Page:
New treatments for Alzheimer’s
New treatments for Alzheimer’s are welcomed by patients and doctors. Nobody needs a string of statistics to understand how devastating Alzheimer’s can be for patients, their loved ones and society. Treatments for the condition have been notable in their scarcity, particularly after one of the largest pharmaceutical firms in the world pulled out of the market entirely.
Confusion and memory loss are common symptoms of the disease. Studies in mince have shown that specific areas of the brain,
particularly the dentate gyrus, are critical to the processing of memories. The dentate gyrus was also shown to be one of the few parts of the brain to keep developing neurons, even into later life.
The Society for Neuroscience’s last annual conference shared research that suggests the same processes may be happening in humans. If it is proven, it may open up novel treatment paths to fight the disease.
Neurons may hold the key
The research shared showed that there may well be a link between the neurons in mice and Alzheimer’s disease. Other studies have shown that memory could be improved in mice by encouraging neurogenesis.
Understanding the same processes in humans is sadly very difficult. MRI scanners cannot image individual neurons. Taking brain samples from the living is also not possible. That in turn limits scientists to sampling brain tissue post-mortem.
The available data is, however, also contradictory, which many studies seeking to understand neurogenesis also failing to find compelling evidence the process is happening. The picture is sadly very unclear.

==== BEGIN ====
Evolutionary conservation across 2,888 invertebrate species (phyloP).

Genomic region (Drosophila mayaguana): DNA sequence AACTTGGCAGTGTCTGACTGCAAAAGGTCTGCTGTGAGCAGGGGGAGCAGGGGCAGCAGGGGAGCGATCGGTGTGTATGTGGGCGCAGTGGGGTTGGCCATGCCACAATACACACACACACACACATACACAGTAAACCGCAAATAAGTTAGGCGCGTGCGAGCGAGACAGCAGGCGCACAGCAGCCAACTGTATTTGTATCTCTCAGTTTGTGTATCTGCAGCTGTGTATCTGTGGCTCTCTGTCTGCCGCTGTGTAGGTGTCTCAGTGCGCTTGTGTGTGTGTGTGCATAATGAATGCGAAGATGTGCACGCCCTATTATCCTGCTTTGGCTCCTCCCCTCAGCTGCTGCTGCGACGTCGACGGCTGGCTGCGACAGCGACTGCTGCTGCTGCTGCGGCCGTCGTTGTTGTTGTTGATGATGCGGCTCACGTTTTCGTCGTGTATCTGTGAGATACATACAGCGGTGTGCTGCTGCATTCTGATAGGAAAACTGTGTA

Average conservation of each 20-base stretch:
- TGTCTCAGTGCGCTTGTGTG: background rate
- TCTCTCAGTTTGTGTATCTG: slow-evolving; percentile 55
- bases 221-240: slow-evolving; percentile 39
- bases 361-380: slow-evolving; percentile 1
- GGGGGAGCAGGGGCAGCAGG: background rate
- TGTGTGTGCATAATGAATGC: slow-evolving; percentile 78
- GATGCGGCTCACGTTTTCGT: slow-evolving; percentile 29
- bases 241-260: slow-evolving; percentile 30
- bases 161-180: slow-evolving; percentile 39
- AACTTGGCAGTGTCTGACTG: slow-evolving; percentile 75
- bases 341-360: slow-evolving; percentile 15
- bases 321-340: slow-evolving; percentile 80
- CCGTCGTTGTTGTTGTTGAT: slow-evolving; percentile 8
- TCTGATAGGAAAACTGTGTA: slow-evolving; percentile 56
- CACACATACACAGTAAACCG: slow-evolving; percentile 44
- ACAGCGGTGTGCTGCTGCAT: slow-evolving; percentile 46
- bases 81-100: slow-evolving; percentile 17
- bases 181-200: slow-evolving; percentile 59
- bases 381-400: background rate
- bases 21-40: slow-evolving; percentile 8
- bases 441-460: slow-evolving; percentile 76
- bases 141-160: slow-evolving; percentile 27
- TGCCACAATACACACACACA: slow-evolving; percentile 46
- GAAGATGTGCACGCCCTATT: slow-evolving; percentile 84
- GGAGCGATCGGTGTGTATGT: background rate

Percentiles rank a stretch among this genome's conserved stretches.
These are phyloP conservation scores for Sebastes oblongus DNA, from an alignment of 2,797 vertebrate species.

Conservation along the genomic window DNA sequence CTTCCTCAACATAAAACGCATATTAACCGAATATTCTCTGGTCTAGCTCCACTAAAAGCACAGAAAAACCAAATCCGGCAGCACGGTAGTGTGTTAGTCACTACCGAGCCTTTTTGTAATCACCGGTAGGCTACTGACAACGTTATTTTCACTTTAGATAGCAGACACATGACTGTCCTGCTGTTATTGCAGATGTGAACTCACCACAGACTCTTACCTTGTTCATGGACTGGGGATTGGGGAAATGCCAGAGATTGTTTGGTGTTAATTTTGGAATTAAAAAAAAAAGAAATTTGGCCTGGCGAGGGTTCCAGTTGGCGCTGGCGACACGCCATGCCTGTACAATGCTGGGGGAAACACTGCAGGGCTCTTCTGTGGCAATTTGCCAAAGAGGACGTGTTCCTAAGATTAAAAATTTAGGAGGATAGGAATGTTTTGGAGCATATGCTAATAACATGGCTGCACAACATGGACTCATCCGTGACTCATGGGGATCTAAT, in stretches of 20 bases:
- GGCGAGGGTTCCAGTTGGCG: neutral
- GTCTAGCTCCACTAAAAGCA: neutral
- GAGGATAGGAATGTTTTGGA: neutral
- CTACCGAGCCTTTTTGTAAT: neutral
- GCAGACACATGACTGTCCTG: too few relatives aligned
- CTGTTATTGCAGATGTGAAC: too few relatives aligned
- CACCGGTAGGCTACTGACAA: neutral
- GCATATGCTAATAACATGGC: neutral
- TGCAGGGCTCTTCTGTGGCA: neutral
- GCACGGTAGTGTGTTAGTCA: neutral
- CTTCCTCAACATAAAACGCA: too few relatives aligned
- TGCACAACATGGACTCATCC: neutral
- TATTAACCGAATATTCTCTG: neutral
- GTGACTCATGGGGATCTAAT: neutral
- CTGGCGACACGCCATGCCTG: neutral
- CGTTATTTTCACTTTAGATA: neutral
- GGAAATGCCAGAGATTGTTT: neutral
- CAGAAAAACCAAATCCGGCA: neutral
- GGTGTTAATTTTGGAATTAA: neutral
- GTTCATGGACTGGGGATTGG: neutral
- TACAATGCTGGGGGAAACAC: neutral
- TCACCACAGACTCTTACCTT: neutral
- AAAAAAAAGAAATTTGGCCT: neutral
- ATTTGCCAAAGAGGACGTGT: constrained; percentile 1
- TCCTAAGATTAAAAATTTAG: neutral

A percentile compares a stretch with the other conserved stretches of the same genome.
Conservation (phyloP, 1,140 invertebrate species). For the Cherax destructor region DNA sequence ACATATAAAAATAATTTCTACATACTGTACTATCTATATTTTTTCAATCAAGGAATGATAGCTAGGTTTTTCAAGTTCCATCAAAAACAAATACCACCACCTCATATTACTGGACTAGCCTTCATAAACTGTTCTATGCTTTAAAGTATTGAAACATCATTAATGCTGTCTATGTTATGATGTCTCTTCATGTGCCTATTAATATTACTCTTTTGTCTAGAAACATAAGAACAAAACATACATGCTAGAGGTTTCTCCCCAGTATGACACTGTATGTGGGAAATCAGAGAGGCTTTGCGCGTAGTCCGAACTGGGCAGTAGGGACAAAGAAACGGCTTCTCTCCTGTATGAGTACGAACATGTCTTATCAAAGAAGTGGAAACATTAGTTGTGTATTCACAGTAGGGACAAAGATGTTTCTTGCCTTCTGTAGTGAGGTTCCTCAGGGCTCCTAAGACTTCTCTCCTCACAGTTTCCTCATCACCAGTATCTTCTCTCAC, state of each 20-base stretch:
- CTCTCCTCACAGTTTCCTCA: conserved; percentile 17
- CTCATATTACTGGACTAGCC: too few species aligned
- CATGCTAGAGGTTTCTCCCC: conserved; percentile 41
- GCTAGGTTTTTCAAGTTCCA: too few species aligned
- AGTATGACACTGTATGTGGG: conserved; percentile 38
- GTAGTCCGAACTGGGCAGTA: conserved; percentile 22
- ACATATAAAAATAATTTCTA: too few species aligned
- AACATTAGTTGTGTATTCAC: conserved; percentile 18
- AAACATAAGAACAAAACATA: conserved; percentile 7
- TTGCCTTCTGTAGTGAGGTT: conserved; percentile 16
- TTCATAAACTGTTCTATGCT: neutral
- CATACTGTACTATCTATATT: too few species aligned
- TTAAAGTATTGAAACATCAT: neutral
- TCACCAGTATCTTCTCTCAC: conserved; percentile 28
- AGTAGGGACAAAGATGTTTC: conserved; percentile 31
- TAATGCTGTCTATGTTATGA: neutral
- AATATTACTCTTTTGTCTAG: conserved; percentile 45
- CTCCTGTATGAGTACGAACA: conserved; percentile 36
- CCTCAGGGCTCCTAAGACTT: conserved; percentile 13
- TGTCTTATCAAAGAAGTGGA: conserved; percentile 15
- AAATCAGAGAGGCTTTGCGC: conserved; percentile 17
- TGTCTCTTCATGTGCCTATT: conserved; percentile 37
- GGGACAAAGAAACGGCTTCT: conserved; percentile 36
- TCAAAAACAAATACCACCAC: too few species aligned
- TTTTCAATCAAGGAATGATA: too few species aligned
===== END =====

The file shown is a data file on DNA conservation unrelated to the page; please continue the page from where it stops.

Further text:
Some of the most recent research suggests that the production of new neurons may slow with age, then fall rapidly when Alzheimer’s is diagnosed. However, some of the neurons found also appeared to be very different from the same neurons in healthy brains.
The new drugs being tested
One pharmaceutical firm, Biomed Industries, presented research that suggested a new drug that increases neurogenesis in mice, also improved memory in people with Alzheimer’s.
Phase 1 and Phase 2 trials showed positive patient outcomes with few adverse events. Based on the studies, the neurogenesis hypothesis has been shown to be a viable approach for further research for Alzheimer’s disease, as well as Major Depressive Disorder.
The drug being tested (“NA-831”) is a small molecule drug that easily crosses the blood-brain barrier, which apparently does not show the toxicity and serious side effects that some Alzheimer’s treatments show.
“With over 6 million patients suffering with Alzheimer’s Disease in the US, with no effective treatment for them, coupled with 21
million patients suffering with MDD, where current treatments come with severe adverse events, we are optimistic that the Neurogenesis approach can be a major breakthrough in treatment”, said Lloyd L. Tran, CEO of Biomed Industries.